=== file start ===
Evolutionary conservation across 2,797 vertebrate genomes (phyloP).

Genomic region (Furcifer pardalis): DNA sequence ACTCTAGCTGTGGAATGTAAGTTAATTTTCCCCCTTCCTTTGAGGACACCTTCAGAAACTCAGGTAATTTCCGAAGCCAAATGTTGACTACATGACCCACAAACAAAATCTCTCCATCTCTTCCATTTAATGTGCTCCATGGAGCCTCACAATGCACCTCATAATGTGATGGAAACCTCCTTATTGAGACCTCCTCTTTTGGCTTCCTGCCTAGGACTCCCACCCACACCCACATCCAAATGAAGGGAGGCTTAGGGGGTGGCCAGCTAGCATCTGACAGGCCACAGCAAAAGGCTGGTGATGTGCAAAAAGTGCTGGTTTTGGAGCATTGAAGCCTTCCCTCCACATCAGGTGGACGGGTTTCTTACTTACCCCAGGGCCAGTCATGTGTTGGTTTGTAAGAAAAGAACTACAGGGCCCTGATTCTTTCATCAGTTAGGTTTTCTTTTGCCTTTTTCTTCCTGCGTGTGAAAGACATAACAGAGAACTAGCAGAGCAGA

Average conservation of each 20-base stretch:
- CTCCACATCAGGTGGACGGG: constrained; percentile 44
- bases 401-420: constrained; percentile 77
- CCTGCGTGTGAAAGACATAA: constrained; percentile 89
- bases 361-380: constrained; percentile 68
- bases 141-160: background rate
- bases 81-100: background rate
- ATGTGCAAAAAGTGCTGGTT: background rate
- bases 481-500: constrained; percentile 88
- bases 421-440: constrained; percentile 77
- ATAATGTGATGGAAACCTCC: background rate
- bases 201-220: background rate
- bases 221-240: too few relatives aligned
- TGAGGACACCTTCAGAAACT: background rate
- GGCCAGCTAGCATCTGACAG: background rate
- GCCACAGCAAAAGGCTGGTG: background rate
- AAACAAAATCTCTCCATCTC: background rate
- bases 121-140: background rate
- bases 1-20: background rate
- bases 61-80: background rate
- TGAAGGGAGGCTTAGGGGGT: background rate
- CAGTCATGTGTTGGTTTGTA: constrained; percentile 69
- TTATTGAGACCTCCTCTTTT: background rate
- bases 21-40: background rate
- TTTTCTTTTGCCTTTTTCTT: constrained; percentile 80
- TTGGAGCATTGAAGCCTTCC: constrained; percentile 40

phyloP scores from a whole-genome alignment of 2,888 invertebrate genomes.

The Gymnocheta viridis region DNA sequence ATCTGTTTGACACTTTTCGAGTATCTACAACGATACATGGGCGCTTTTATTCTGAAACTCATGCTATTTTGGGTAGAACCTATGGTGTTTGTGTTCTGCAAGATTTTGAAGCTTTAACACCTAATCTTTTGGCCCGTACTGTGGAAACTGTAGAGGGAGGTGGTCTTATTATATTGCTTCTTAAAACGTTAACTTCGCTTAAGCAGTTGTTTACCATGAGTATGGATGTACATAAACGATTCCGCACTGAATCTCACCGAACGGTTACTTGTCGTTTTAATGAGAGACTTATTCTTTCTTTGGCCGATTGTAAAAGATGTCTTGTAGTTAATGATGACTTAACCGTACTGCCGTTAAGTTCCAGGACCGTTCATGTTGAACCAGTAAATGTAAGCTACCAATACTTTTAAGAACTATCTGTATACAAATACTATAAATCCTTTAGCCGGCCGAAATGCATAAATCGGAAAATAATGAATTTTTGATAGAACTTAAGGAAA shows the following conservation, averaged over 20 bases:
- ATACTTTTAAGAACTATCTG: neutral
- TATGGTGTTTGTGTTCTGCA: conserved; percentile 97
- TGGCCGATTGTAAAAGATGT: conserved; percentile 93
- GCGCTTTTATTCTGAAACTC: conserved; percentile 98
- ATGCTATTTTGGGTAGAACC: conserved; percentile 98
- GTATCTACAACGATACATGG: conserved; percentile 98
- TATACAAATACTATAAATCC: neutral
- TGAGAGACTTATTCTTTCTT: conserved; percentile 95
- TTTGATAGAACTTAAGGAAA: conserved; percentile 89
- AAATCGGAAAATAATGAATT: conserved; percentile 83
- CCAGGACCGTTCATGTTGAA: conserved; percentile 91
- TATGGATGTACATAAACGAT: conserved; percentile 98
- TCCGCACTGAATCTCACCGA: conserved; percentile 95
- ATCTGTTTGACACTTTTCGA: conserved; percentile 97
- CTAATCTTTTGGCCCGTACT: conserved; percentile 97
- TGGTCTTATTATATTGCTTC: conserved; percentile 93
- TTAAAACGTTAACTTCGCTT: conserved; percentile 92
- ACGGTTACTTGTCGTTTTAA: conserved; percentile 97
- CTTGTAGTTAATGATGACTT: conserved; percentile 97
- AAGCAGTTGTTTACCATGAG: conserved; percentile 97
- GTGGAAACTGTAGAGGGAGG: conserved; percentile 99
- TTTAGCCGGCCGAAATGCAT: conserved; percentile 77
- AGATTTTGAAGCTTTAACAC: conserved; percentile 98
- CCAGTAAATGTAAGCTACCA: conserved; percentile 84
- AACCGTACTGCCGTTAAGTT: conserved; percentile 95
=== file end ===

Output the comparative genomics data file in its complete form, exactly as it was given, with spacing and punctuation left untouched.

Evolutionary conservation across 2,797 vertebrate genomes (phyloP).

Genomic region (Furcifer pardalis): DNA sequence ACTCTAGCTGTGGAATGTAAGTTAATTTTCCCCCTTCCTTTGAGGACACCTTCAGAAACTCAGGTAATTTCCGAAGCCAAATGTTGACTACATGACCCACAAACAAAATCTCTCCATCTCTTCCATTTAATGTGCTCCATGGAGCCTCACAATGCACCTCATAATGTGATGGAAACCTCCTTATTGAGACCTCCTCTTTTGGCTTCCTGCCTAGGACTCCCACCCACACCCACATCCAAATGAAGGGAGGCTTAGGGGGTGGCCAGCTAGCATCTGACAGGCCACAGCAAAAGGCTGGTGATGTGCAAAAAGTGCTGGTTTTGGAGCATTGAAGCCTTCCCTCCACATCAGGTGGACGGGTTTCTTACTTACCCCAGGGCCAGTCATGTGTTGGTTTGTAAGAAAAGAACTACAGGGCCCTGATTCTTTCATCAGTTAGGTTTTCTTTTGCCTTTTTCTTCCTGCGTGTGAAAGACATAACAGAGAACTAGCAGAGCAGA

Average conservation of each 20-base stretch:
- CTCCACATCAGGTGGACGGG: constrained; percentile 44
- bases 401-420: constrained; percentile 77
- CCTGCGTGTGAAAGACATAA: constrained; percentile 89
- bases 361-380: constrained; percentile 68
- bases 141-160: background rate
- bases 81-100: background rate
- ATGTGCAAAAAGTGCTGGTT: background rate
- bases 481-500: constrained; percentile 88
- bases 421-440: constrained; percentile 77
- ATAATGTGATGGAAACCTCC: background rate
- bases 201-220: background rate
- bases 221-240: too few relatives aligned
- TGAGGACACCTTCAGAAACT: background rate
- GGCCAGCTAGCATCTGACAG: background rate
- GCCACAGCAAAAGGCTGGTG: background rate
- AAACAAAATCTCTCCATCTC: background rate
- bases 121-140: background rate
- bases 1-20: background rate
- bases 61-80: background rate
- TGAAGGGAGGCTTAGGGGGT: background rate
- CAGTCATGTGTTGGTTTGTA: constrained; percentile 69
- TTATTGAGACCTCCTCTTTT: background rate
- bases 21-40: background rate
- TTTTCTTTTGCCTTTTTCTT: constrained; percentile 80
- TTGGAGCATTGAAGCCTTCC: constrained; percentile 40

phyloP scores from a whole-genome alignment of 2,888 invertebrate genomes.

The Gymnocheta viridis region DNA sequence ATCTGTTTGACACTTTTCGAGTATCTACAACGATACATGGGCGCTTTTATTCTGAAACTCATGCTATTTTGGGTAGAACCTATGGTGTTTGTGTTCTGCAAGATTTTGAAGCTTTAACACCTAATCTTTTGGCCCGTACTGTGGAAACTGTAGAGGGAGGTGGTCTTATTATATTGCTTCTTAAAACGTTAACTTCGCTTAAGCAGTTGTTTACCATGAGTATGGATGTACATAAACGATTCCGCACTGAATCTCACCGAACGGTTACTTGTCGTTTTAATGAGAGACTTATTCTTTCTTTGGCCGATTGTAAAAGATGTCTTGTAGTTAATGATGACTTAACCGTACTGCCGTTAAGTTCCAGGACCGTTCATGTTGAACCAGTAAATGTAAGCTACCAATACTTTTAAGAACTATCTGTATACAAATACTATAAATCCTTTAGCCGGCCGAAATGCATAAATCGGAAAATAATGAATTTTTGATAGAACTTAAGGAAA shows the following conservation, averaged over 20 bases:
- ATACTTTTAAGAACTATCTG: neutral
- TATGGTGTTTGTGTTCTGCA: conserved; percentile 97
- TGGCCGATTGTAAAAGATGT: conserved; percentile 93
- GCGCTTTTATTCTGAAACTC: conserved; percentile 98
- ATGCTATTTTGGGTAGAACC: conserved; percentile 98
- GTATCTACAACGATACATGG: conserved; percentile 98
- TATACAAATACTATAAATCC: neutral
- TGAGAGACTTATTCTTTCTT: conserved; percentile 95
- TTTGATAGAACTTAAGGAAA: conserved; percentile 89
- AAATCGGAAAATAATGAATT: conserved; percentile 83
- CCAGGACCGTTCATGTTGAA: conserved; percentile 91
- TATGGATGTACATAAACGAT: conserved; percentile 98
- TCCGCACTGAATCTCACCGA: conserved; percentile 95
- ATCTGTTTGACACTTTTCGA: conserved; percentile 97
- CTAATCTTTTGGCCCGTACT: conserved; percentile 97
- TGGTCTTATTATATTGCTTC: conserved; percentile 93
- TTAAAACGTTAACTTCGCTT: conserved; percentile 92
- ACGGTTACTTGTCGTTTTAA: conserved; percentile 97
- CTTGTAGTTAATGATGACTT: conserved; percentile 97
- AAGCAGTTGTTTACCATGAG: conserved; percentile 97
- GTGGAAACTGTAGAGGGAGG: conserved; percentile 99
- TTTAGCCGGCCGAAATGCAT: conserved; percentile 77
- AGATTTTGAAGCTTTAACAC: conserved; percentile 98
- CCAGTAAATGTAAGCTACCA: conserved; percentile 84
- AACCGTACTGCCGTTAAGTT: conserved; percentile 95